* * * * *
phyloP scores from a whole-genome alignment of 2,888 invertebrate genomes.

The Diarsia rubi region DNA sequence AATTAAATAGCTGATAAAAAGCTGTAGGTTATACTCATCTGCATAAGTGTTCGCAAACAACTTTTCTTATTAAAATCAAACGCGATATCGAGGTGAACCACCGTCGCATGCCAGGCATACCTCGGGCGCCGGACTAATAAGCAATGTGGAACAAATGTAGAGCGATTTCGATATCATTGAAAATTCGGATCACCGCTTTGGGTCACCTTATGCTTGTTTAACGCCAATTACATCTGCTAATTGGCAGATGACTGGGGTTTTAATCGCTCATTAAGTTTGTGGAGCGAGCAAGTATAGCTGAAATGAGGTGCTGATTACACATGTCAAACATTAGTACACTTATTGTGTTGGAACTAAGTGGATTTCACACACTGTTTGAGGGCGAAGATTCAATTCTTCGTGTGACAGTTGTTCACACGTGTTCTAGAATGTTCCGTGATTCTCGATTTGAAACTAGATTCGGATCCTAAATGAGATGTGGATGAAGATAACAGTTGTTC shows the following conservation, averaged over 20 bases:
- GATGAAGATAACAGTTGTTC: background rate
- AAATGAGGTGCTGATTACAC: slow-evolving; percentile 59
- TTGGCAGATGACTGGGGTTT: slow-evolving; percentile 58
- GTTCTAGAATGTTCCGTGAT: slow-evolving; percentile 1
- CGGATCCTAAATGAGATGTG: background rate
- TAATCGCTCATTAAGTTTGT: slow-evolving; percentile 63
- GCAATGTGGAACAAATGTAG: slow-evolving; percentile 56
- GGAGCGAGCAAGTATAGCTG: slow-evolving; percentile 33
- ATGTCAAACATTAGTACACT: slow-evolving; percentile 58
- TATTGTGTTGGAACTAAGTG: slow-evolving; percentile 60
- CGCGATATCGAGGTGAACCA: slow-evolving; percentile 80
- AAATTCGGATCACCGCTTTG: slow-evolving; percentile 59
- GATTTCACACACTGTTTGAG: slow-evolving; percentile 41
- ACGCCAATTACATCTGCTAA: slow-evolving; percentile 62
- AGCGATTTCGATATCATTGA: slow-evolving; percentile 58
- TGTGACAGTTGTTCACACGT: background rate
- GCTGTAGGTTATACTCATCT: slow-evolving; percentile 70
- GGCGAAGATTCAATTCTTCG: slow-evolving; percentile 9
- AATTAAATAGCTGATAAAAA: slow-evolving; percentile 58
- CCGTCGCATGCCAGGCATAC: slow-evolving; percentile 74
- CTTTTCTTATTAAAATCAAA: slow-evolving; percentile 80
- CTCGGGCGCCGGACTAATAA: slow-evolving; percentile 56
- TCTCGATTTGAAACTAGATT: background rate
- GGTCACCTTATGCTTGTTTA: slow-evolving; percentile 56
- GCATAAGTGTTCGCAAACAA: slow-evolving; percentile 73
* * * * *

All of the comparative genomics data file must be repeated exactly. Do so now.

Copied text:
phyloP scores from a whole-genome alignment of 2,888 invertebrate genomes.

The Diarsia rubi region DNA sequence AATTAAATAGCTGATAAAAAGCTGTAGGTTATACTCATCTGCATAAGTGTTCGCAAACAACTTTTCTTATTAAAATCAAACGCGATATCGAGGTGAACCACCGTCGCATGCCAGGCATACCTCGGGCGCCGGACTAATAAGCAATGTGGAACAAATGTAGAGCGATTTCGATATCATTGAAAATTCGGATCACCGCTTTGGGTCACCTTATGCTTGTTTAACGCCAATTACATCTGCTAATTGGCAGATGACTGGGGTTTTAATCGCTCATTAAGTTTGTGGAGCGAGCAAGTATAGCTGAAATGAGGTGCTGATTACACATGTCAAACATTAGTACACTTATTGTGTTGGAACTAAGTGGATTTCACACACTGTTTGAGGGCGAAGATTCAATTCTTCGTGTGACAGTTGTTCACACGTGTTCTAGAATGTTCCGTGATTCTCGATTTGAAACTAGATTCGGATCCTAAATGAGATGTGGATGAAGATAACAGTTGTTC shows the following conservation, averaged over 20 bases:
- GATGAAGATAACAGTTGTTC: background rate
- AAATGAGGTGCTGATTACAC: slow-evolving; percentile 59
- TTGGCAGATGACTGGGGTTT: slow-evolving; percentile 58
- GTTCTAGAATGTTCCGTGAT: slow-evolving; percentile 1
- CGGATCCTAAATGAGATGTG: background rate
- TAATCGCTCATTAAGTTTGT: slow-evolving; percentile 63
- GCAATGTGGAACAAATGTAG: slow-evolving; percentile 56
- GGAGCGAGCAAGTATAGCTG: slow-evolving; percentile 33
- ATGTCAAACATTAGTACACT: slow-evolving; percentile 58
- TATTGTGTTGGAACTAAGTG: slow-evolving; percentile 60
- CGCGATATCGAGGTGAACCA: slow-evolving; percentile 80
- AAATTCGGATCACCGCTTTG: slow-evolving; percentile 59
- GATTTCACACACTGTTTGAG: slow-evolving; percentile 41
- ACGCCAATTACATCTGCTAA: slow-evolving; percentile 62
- AGCGATTTCGATATCATTGA: slow-evolving; percentile 58
- TGTGACAGTTGTTCACACGT: background rate
- GCTGTAGGTTATACTCATCT: slow-evolving; percentile 70
- GGCGAAGATTCAATTCTTCG: slow-evolving; percentile 9
- AATTAAATAGCTGATAAAAA: slow-evolving; percentile 58
- CCGTCGCATGCCAGGCATAC: slow-evolving; percentile 74
- CTTTTCTTATTAAAATCAAA: slow-evolving; percentile 80
- CTCGGGCGCCGGACTAATAA: slow-evolving; percentile 56
- TCTCGATTTGAAACTAGATT: background rate
- GGTCACCTTATGCTTGTTTA: slow-evolving; percentile 56
- GCATAAGTGTTCGCAAACAA: slow-evolving; percentile 73